Playing with the Kiddie Cats

Tue 5 Aug 2014 17:39
16:48.73S 150:59.45W

Damsel fish, Blue Chromis and Clown fish on anemones. 

We found plenty of Kiddie Cats! In fact there were 19 children in Avea bay, from 1 year old to 15 years old. The days started with the early birds heading down in dinghies to the pass complete with surf boards, body boards and paddle boards. The big swell hits that corner of the island continually, producing massive surf on the reef, we hear the constant roar night and day, but the pass allows some of the surf to come through into the lagoon, creating manageable waves as it rolls in over the shallow reef. These are great to try to learn to surf on and the Dad's were as much in evidence as the youngsters. After that most Kiddie Cats had school time, Jon was excused of course but he helped out tutoring our young friends on Field Trip. Come the afternoons the bay was busy with the teenagers playing on wake boards and knee boards towed behind dinghies and with younger ones playing in the sand. Every now and again the air would be punctuated by squeals and giggles as one over loaded paddle board tried to capsize another as the young people moved between the boats.  Families snorkelled and we got Calm Rhino out to sail in the protected waters.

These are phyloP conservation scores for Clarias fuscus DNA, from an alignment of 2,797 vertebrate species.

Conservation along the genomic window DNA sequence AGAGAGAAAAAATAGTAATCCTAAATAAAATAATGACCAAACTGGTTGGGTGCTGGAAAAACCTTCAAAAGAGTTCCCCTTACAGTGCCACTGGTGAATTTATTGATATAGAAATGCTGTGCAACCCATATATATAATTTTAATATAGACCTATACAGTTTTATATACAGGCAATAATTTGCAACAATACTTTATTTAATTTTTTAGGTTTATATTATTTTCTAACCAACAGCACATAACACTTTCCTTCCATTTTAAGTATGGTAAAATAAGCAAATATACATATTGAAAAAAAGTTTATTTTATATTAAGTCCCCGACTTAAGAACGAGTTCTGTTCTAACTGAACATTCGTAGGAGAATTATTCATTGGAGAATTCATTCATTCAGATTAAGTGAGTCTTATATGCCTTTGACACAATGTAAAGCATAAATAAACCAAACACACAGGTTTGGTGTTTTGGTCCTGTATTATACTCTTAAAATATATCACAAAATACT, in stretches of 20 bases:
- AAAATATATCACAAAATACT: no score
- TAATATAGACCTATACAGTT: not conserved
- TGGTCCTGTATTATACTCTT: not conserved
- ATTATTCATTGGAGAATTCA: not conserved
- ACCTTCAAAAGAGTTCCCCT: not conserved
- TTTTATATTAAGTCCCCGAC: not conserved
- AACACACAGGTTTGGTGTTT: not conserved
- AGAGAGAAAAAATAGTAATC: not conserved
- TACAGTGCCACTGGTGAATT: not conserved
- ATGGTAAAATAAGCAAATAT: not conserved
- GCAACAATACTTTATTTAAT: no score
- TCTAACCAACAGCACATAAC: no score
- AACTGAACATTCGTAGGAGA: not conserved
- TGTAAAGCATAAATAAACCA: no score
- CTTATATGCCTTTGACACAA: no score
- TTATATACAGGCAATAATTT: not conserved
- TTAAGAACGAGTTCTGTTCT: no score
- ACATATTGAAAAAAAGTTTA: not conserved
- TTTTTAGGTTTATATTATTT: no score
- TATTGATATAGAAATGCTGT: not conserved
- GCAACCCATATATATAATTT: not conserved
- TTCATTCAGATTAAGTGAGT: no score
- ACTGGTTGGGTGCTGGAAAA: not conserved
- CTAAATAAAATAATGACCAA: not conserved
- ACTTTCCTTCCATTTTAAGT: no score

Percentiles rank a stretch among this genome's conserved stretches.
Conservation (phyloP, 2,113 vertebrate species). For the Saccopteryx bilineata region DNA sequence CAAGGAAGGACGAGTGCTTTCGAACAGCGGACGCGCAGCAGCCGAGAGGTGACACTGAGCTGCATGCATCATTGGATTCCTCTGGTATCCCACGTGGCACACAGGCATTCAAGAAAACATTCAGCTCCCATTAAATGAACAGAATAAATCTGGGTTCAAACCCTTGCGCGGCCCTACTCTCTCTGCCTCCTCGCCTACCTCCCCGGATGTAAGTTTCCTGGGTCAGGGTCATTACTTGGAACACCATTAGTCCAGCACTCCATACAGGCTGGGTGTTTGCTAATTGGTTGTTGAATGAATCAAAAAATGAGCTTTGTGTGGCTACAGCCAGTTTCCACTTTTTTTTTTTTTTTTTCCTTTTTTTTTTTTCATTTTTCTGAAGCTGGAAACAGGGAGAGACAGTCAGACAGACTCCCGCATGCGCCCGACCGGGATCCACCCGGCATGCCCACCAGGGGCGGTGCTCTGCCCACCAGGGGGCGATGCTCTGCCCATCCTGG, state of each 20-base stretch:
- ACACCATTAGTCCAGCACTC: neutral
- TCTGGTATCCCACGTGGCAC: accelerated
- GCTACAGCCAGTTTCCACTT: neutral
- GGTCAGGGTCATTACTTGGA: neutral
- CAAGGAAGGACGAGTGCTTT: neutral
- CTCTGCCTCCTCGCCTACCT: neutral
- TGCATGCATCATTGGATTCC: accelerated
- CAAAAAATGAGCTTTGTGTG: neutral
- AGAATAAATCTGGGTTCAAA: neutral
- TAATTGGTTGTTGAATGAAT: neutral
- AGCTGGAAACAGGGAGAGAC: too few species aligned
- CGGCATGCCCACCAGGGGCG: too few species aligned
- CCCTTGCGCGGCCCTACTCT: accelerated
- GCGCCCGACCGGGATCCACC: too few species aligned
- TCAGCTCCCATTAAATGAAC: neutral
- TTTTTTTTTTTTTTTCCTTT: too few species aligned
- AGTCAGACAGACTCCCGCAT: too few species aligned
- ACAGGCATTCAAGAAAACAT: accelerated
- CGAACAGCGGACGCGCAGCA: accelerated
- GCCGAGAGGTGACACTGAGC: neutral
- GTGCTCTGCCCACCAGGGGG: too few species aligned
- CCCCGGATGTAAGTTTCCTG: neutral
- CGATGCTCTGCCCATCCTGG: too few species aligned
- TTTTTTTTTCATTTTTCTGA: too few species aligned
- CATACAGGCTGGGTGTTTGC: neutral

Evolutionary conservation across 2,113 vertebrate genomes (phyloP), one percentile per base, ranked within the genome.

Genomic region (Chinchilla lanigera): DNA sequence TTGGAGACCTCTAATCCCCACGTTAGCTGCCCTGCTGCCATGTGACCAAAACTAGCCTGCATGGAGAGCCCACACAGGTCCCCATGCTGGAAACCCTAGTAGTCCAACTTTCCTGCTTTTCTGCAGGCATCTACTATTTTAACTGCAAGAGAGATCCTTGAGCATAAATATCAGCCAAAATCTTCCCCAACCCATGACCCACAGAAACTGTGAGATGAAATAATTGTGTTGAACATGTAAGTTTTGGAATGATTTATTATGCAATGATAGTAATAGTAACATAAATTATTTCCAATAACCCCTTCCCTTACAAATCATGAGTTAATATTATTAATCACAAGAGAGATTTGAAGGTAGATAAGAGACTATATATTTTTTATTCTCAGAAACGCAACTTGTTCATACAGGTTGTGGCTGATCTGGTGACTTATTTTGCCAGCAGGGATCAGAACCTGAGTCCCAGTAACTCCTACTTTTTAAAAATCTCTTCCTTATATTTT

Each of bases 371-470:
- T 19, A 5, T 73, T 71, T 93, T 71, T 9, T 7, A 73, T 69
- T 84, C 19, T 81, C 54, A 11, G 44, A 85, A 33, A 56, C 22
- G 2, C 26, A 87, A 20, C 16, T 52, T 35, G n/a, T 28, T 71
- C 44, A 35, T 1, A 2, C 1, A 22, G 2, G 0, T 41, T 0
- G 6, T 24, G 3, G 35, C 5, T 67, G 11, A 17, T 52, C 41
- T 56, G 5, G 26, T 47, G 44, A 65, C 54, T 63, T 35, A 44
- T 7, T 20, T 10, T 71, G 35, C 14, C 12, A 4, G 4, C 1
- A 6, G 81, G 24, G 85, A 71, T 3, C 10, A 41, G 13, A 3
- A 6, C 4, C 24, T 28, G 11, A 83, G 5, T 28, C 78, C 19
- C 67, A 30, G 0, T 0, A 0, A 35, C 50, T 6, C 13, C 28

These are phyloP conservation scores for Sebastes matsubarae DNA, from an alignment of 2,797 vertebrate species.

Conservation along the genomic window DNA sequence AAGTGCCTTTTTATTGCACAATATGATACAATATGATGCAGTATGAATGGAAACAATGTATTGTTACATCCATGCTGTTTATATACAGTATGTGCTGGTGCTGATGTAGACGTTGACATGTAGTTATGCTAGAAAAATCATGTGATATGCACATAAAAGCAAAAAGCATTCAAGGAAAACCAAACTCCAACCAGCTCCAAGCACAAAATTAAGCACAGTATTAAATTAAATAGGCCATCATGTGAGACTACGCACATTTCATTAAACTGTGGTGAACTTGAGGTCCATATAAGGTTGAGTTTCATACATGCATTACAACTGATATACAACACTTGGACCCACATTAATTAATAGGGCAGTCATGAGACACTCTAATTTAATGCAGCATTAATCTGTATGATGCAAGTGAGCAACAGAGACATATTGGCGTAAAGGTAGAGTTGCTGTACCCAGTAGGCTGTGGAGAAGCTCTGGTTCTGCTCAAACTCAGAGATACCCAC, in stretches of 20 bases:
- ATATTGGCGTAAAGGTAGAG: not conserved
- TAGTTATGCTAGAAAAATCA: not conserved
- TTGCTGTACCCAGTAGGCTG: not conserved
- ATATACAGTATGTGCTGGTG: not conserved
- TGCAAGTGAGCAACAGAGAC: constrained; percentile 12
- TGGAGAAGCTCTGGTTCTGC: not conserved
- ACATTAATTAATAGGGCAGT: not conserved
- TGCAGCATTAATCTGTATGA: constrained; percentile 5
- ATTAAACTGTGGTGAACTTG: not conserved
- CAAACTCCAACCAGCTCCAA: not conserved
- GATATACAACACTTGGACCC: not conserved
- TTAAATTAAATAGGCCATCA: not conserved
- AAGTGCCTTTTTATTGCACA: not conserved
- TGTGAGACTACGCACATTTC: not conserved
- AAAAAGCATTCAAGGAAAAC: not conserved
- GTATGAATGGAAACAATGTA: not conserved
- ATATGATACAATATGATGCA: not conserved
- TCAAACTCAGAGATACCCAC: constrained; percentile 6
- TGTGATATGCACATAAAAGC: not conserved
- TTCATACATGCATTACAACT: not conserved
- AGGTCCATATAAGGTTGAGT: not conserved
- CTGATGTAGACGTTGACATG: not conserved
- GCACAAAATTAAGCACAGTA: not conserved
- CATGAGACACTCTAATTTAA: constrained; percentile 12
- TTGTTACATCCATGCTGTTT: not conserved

By about 4pm every one came down to a patch of grass alongside the beach to play a community game of volley ball. Players came and went according to their attention spans, most of the skill was directed at avoiding the toddlers meandering across the court and no one was really sure of the score but a great time was had by all. It was a chance for the adults to chat and enjoy a sundowner between games and the kids to burn the last remains of energy and wind down. One by one as the sky darkened the dinghies and paddle boards headed for the bobbing anchor lights and we all returned to our boats for supper and the sleep of those who have been out in sun and sea most of the day.

The highlight of the snorkelling on the reef by the shore was the clown fish in their anemones. They secrete a mucus that makes them immune to the anemone's sting and snuggle down into the tentacles when danger appears. Such fun to watch. I managed to grab a snap of a Picasso Triggerfish too, as it passed over the sandy sea floor. We've been seeing these all through French Polynesia - another example of a fish that could have been designed by a kid with a crayon box!

There is a small hotel and a lovely restaurant on the shore and a short cycle ride will take you along to the next village where there's a little shop. To get there you pass a Marae, the site of an ancient temple, its dramatic black stones contrasting with the green palm trees and blue of the sea and sky.

We had a great few days in company with lovely families but I'm not sure we could keep up the pace long term!